Definition


Allusion is a reference to a familiar literary or historical person or event, used to make an idea more easily understood. An allusion is distinguished from such devices as direct quote and imitation or parody. Most allusions are based on the assumption that there is a body of knowledge that is shared by the author and the reader and that therefore the reader will understand the author’s referent. Allusions to biblical figures and figures from classical mythology are common in Western literature for this reason. However, some authors, such as T.S. Eliot and James Joyce, deliberately use obscure and complex allusions that they know few people would understand. The word is from the late Latin allusio meaning “a play on words” or “game” and is a derivative of the Latin word alludere, meaning “to play around” or “to refer to mockingly.”

Distinguish "allusion" ,"illusion", "elusion" and "elution"

An allusion is an indirect reference.
An elusion is a deception or clever evasion.
Elution is a word used in chemistry that means to remove by dissolving.
An illusion is something unreal.

Sources of Allusion

1.Fairy tales, myths, legends, fables
2.The Bible
3.English & American literary works
4.Modern & contemporary sources
5.Historical figures

Examples of Allusion

  • Describe someone as "Romeo"--Romeo and Juliet

  • She was another Helen--Helen of Troy

Apple of discord

a golden apple thrown into a banquet of the gods by Eris (goddess of discord, Strife--who had not been invited); the apple had `for the fairest' written on it and Hera and Athena and Aphrodite all claimed it; when Paris (prince of Troy) awarded it to Aphrodite it began a chain of events that led to the Trojan War.
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Achilles heels

A fatal weakness, a vulnerable area, as in "This division, which is rarely profitable, is the company's Achilles' heel."
The term alludes to the Greek legend about the heroic warrior Achilles whose mother tried to make him immortal by holding the infant by his heel and dipping him into the River Styx. Eventually he was killed by an arrow shot into his undipped heel.

Open sesame

a story from the Arabian Nights.
Ali Baba gains the treasure of the thieves, which they keep in a cave with a magical entrance. Ali Baba opens the door of the thieves' cave with the magical password “Open, sesame.”
a children's television series composed solely of the skits and segments of the legendary American television series Sesame Street.
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kill the fatted calf

Prepare for a joyful occasion or a warm welcome.
When Bill comes home from his trip to Korea we're going to kill the fatted calf.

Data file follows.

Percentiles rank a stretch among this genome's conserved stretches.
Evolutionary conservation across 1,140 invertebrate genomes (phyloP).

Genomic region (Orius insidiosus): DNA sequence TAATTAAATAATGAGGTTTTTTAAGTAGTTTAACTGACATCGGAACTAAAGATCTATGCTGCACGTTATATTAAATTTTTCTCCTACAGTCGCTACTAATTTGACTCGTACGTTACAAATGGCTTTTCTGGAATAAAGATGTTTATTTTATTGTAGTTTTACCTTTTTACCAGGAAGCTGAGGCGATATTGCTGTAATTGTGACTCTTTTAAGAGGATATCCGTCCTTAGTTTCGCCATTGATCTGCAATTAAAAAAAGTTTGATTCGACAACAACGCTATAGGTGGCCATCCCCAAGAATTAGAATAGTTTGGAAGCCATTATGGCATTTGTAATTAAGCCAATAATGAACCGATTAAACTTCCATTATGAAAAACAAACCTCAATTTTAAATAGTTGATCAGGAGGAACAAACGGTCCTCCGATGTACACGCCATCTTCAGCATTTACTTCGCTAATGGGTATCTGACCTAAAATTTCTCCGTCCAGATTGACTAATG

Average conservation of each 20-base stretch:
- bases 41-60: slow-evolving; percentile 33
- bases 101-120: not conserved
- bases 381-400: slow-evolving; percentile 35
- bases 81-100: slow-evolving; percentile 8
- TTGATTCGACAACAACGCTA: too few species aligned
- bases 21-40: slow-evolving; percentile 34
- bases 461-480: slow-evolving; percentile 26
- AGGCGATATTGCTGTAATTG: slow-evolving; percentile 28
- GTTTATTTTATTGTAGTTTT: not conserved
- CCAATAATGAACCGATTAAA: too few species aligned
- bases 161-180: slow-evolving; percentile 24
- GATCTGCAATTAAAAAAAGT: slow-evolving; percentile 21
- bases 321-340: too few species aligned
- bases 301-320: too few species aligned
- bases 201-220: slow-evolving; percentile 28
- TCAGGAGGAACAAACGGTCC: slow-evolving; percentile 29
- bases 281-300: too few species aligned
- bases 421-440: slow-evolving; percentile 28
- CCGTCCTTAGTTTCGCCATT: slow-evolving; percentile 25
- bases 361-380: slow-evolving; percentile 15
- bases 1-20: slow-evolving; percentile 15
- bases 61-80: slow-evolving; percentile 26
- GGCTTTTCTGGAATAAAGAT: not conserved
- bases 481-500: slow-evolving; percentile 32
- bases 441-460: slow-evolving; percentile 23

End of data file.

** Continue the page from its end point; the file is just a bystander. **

the parable of the prodigal son (Luke 15:11-32), whose father welcomed him by serving the choicest calf after his return.

The writing on the wall

sometimes 'handwriting on the wall‘
a portent of doom or misfortune.
It originates in the Biblical book of Daniel—where supernatural writing fortells the demise of the Babylonian Empire, but it has come to have a wide usage in language and literature.
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15 minutes of fame


Andy Warhol, a 20th-century American artist most famous for his pop-art images of Campbell soupcans and o fMarilyn Monroe, commented about the explosion of media coverage by saying, “In the future, everyone will be world-famous for 15 minutes."
Today, when someone receives a great deal of media attention for something fairly trivial, and he or she is said to be experiencing his or her “15 minutes of fame”, the allusion is to Andy Warhol's famous saying.

Catch-22


This phrase comes from a novel by Joseph Heller. Catch-22 is set on a U.S. Army Air Force base in World War II. “Catch-22” refers to a regulation that states an airman’s request to be relieved from flight duty can only be granted if he is judged to be insane. However, anyone who does not want to fly dangerous missions is obviously sane, thus, there is no way to avoid flying the missions.
Later in the book the old woman in Rome explains that Catch-22 means "They can do whatever they want to do." This refers to the theme of the novel in which the authority figures consistently abuse their powers, leaving the consequences to those under their command.
In common speech, “catch-22” has come to describe any absurd or no-win situation.

T. S. Eliot and James Joyce


The poetry of T. S. Eliot is often described as "allusive", because of his habit of referring to names, places or images that may only make sense in the light of prior knowledge. This technique can add to the experience, but for the uninitiated can make Eliot's work seem dense and hard to decipher.
The most densely allusive work in modern English is Finnegans Wake by James Joyce. Joseph Campbell, Henry Morton Robinson and Edmund L. Epstein provided A Skeleton Key to Finnegans Wake(1944) that unlocked some of Joyce's most obscure allusions.


An Allusion to John Kennedy's Inaugural Address

  • "Senator Obama's call to 'ask not just what our government can do for us, but what we can do for ourselves' had an even more direct connection to the inaugural address of the first G.I. Generation president of the United States."
    (Morley Winograd and Michael D. Hais, Millennial Makeover. Rutgers Univ. Press, 2008)


References

http://www.britannica.com/EBchecked/topic/16658/allusion

http://grammar.about.com/od/ab/g/allusionterm.htm

http://www.answers.com/topic/allusion

http://www.ego4u.com/en/cram-up/writing/style/allusion

http://en.wikipedia.org/wiki/Allusion

External resources


http://dictionary.reference.com/browse/allusion

http://www.examples-help.org.uk/allusion.htm

http://www.associatedcontent.com/article/5887498/literary_devices_what_are_the_different.html